EDS383 Global Transitions and the City

Credits (ECTS):10

Course responsible:Kirsti Stuvøy

Campus / Online:Taught campus Ås

Teaching language:Engelsk

Limits of class size:30

Course frequency:Biannually in odd years. 

Nominal workload:

250 hours.

The learning activities in this course include lectures with student activation, class discussions, a term paper with feedback, self-study of the readings and individual essay writing. 

Teaching and exam period:This course takes place in the Fall parallel. 

About this course

The trend to an increasingly urban world is transforming societies globally. Cities are recognized as powerful global political and economic actors. They function as points of connectivity that facilitate global flows of finance and knowledge in the global market society. They experiment and develop policies towards a decarbonized and ‘green’ society and engage in city diplomacy to achieve recognition and status internationally. This power of cities draws attention to limitations in state-based thinking about global order. How are cities and global order connected? How is global transformation manifested in cities? How are cities drivers of transformation? What does an urban lens explain about global order change?

This course uses the city as a lens on global transitions to explore such questions. It maps the "urban turn" in international relations and its emphasis on global market relations as shaping de-territorializing logics. These challenge the foundation of the traditional sovereign state system. This leads on the one hand to cities as powerful actors in global governance of challenges such as climate change. On the other hand, it makes cities visible as places in which many people experience marginalization effects of the global transformation processes that elevate cities globally.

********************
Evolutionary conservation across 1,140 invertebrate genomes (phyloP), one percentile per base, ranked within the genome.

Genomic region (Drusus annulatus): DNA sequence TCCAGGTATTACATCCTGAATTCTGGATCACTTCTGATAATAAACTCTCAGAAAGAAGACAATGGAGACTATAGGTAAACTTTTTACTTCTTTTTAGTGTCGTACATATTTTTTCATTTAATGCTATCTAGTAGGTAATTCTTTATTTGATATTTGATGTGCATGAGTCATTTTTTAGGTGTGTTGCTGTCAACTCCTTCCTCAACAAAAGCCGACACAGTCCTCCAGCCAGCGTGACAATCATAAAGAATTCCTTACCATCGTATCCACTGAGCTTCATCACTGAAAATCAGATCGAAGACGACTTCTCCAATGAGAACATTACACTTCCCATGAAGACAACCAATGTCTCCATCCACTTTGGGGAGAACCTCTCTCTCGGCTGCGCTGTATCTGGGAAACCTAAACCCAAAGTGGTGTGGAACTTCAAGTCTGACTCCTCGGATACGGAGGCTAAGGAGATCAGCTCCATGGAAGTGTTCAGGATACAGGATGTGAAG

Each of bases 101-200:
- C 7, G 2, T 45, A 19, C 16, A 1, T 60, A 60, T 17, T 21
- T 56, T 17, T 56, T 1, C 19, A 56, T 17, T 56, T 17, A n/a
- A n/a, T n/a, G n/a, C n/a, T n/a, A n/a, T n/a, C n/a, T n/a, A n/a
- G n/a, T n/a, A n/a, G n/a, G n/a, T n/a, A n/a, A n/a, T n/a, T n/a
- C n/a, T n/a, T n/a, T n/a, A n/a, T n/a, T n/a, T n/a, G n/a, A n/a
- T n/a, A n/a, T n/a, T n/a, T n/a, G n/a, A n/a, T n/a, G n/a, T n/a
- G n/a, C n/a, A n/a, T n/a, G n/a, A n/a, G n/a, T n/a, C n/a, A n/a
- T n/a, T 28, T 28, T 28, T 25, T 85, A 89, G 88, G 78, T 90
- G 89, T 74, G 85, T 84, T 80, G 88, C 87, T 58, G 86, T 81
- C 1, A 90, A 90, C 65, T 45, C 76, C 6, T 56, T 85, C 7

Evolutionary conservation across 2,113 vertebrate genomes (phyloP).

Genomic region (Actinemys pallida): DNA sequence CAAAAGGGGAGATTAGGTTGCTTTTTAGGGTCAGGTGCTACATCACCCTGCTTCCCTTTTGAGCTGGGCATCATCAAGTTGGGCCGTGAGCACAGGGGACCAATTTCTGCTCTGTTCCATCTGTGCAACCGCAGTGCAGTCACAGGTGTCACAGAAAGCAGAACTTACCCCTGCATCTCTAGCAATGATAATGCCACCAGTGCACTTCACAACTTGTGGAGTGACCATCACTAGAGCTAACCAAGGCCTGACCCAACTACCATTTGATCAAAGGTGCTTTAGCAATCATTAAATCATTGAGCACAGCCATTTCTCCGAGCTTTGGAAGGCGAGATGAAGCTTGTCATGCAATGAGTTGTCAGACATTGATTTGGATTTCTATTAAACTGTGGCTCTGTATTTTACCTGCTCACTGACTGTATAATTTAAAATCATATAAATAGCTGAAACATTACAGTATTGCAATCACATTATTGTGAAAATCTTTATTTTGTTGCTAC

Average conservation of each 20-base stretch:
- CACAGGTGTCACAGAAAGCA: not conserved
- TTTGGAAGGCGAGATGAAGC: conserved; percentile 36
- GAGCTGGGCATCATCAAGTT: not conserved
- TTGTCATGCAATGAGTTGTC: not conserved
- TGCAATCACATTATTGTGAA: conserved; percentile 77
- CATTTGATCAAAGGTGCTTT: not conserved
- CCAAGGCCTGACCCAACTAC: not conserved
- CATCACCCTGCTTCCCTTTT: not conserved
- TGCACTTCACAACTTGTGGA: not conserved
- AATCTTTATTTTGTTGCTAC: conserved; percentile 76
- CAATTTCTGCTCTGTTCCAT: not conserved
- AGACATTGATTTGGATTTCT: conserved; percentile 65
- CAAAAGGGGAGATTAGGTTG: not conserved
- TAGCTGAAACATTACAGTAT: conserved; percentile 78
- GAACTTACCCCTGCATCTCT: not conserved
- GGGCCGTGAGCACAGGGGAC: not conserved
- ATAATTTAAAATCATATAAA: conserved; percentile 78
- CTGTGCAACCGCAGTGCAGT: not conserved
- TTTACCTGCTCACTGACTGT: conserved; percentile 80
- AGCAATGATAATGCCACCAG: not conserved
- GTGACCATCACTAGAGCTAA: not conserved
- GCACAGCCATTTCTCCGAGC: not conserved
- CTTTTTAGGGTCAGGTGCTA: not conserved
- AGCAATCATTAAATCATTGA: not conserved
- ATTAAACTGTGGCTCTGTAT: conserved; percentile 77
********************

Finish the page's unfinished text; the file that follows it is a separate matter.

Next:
The course approaches cities as fascinating, varied, and focused places in which to study inequality, security, and violence in a global perspective. It explores the dark side of global urban transformation in selected case studies across the global north, east, and south. These provide insights on how to think about cities and how parts of cities are framed as ‘Badlands’. The course studies violence in the city and urban warfare. It explores how marketization and privatization processes became embedded in former socialist urban spaces and marginalization effects of these processes. The course addresses how cities act as problem-solvers that engage in global governance alongside states. With its focus on selected cases, this course emphasises contextual knowledge as basis for thinking comparatively in a global perspective about urbanisation and global change.

Theoretically this course engages with international relations theory and its subdiscipline of international political sociology as well as with urban and development studies, geography. It invites students across campus to engage in exploration of global change through a city lens. With its focus on urbanization, global transformation, and challenges with security, climate, and development, the course addresses the transformation towards inclusive, safe, resilient, and sustainable cities (SDG #11).

Learning outcome

Knowledge and competence:

  • The student can explain and discuss concepts such as sovereignty, global order, global city, marginality